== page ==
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Many of LSH families are structured quantizers: they don't take into account underlying statistics

- for example, E2LSH is structured:
- we choose only quantization step $w$ and offset $b$ and have little influence on the density of individual cells
- but can address this issue by learning a Vector Quantizer - such as K-Means: this way we can adapt the cell size to the density of the space in the cell

Unstructured VQ:

- let $\mathcal R \to [ \, 1, 2, \ ... \ , k \, ]$
- and $\mathbf x \to g(\mathbf x) = \mathop{arg min}\limits_{i = 1..k} L_2(\mathbf x, \boldsymbol \mu_i)$
- it maps each vector to a cell indexed by $g(\mathbf x)$
- $k$ is # of possible values of $g(\cdot)$
- $\boldsymbol \mu_i$ are centroids - they define the quantizer
- often learned with K-Means

Illustration:

- Euclidean LSH (Random Projection LSH) vs K-Means
- K-Means adapts to data while others don't
- source: Paulevé2010 figure 3

How to use K-Means to build a LSH?

- generate $L$ different clusterings on the same data by using different seeds
- after this we have $L$ codebooks (sets of centroids) $\{\mathbf c_{j1}, \ ... \ , \mathbf c_{jk}\}$, where $\mathbf c_{ji}$ is $i$th centroid of $j$'s clustering
- each centroid is an $h$ and codebooks is an $g$ in LSH

Indexing:

- a vector to index is assigned to the closest centroid found in a codebook
- use $L$ codebooks to have $L$ cluster assignments

Search time:

- first nearest centroid for each codebook
- then keep only vectors that are assignment to the same centroids

query($\mathbf q$)

- $\text{res} = \varnothing$
- for $j = 1$ to $L$ do
- $i^* = \operatorname{arg\, mix}\limits_{i = 1 .. k} \| \mathbf q, \mathbf c_{ji} \|$
- $\text{res} = \text{res} \cup \big\{ \text{cluster}(\mathbf c_{ji^*}) \big\}$

- return $\text{res}$

Multi-Probing for K-Means LSH:

- fix $m_p$ the number of buckets we want to retrieve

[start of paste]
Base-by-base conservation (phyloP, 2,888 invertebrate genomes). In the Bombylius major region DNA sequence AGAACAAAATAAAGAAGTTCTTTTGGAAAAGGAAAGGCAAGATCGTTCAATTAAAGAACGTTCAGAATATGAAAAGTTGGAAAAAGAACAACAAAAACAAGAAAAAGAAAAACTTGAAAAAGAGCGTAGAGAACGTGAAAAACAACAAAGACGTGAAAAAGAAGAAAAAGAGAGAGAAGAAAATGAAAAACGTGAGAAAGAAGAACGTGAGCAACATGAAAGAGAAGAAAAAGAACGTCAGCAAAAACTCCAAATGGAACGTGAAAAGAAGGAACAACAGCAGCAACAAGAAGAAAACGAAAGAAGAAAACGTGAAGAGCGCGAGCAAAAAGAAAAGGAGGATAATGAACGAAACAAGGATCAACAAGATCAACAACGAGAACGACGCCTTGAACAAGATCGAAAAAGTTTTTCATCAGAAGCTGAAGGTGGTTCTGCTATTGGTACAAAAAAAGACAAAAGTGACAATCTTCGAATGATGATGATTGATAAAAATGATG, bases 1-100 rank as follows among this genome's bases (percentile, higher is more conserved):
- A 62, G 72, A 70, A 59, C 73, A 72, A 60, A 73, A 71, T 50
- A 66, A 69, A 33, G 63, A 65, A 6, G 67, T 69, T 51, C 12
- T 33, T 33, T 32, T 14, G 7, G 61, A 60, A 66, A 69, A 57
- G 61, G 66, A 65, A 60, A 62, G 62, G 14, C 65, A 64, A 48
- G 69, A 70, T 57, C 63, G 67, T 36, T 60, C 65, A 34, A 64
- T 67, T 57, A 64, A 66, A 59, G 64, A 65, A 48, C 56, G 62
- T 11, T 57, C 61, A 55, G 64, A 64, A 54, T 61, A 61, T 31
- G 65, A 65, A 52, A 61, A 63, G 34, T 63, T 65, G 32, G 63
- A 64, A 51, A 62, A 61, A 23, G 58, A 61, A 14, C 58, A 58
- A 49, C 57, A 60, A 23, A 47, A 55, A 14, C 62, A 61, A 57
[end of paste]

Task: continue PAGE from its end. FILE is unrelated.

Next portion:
- for each $L$ hash functions
- select $m_p$ closets centroids
- then return all vectors from these $m_p$ centroids

Idea:

- a variation of Query-Adaptive LSH for K-Means LSH
- instead of a single k-means per hash maintain a pool of independent clustering results
- at the query time select the best one from the pool

Usual Query-Adaptive LSH:

- define a pool of $L$ hash functions (with $L$ larger than in usual LSHs)
- compute relevance criteria $\lambda_j$ for each $g_j$: this criteria identifies the hash functions that are more likely to return the NNs
- relevance could be: distance between the query and the center of the cell

Query-Adaptive K-Means LSH:

- $\lambda_j(\mathbf q) = \min_{i = 1..k} \| \mathbf q, \mathbf c_{ji} \|$
- and $\lambda_j(\mathbf q)$ is actually a by-product of finding the nearest centroid
- so rank $g_j(\mathbf q)$ by $\lambda_j(\mathbf q)$ then pick $p$ best and use them

Notes:

- for this to be useful need $L$ larger than usual
- it gives better performance, but it becomes more computationally expensive - may be not very critical as it's done offline

Can use Approximate K-Means or Mini-Batch K-Means

- Paulevé, Loïc, et al. "Locality sensitive hashing: A comparison of hash function types and querying mechanisms." 2010. [1]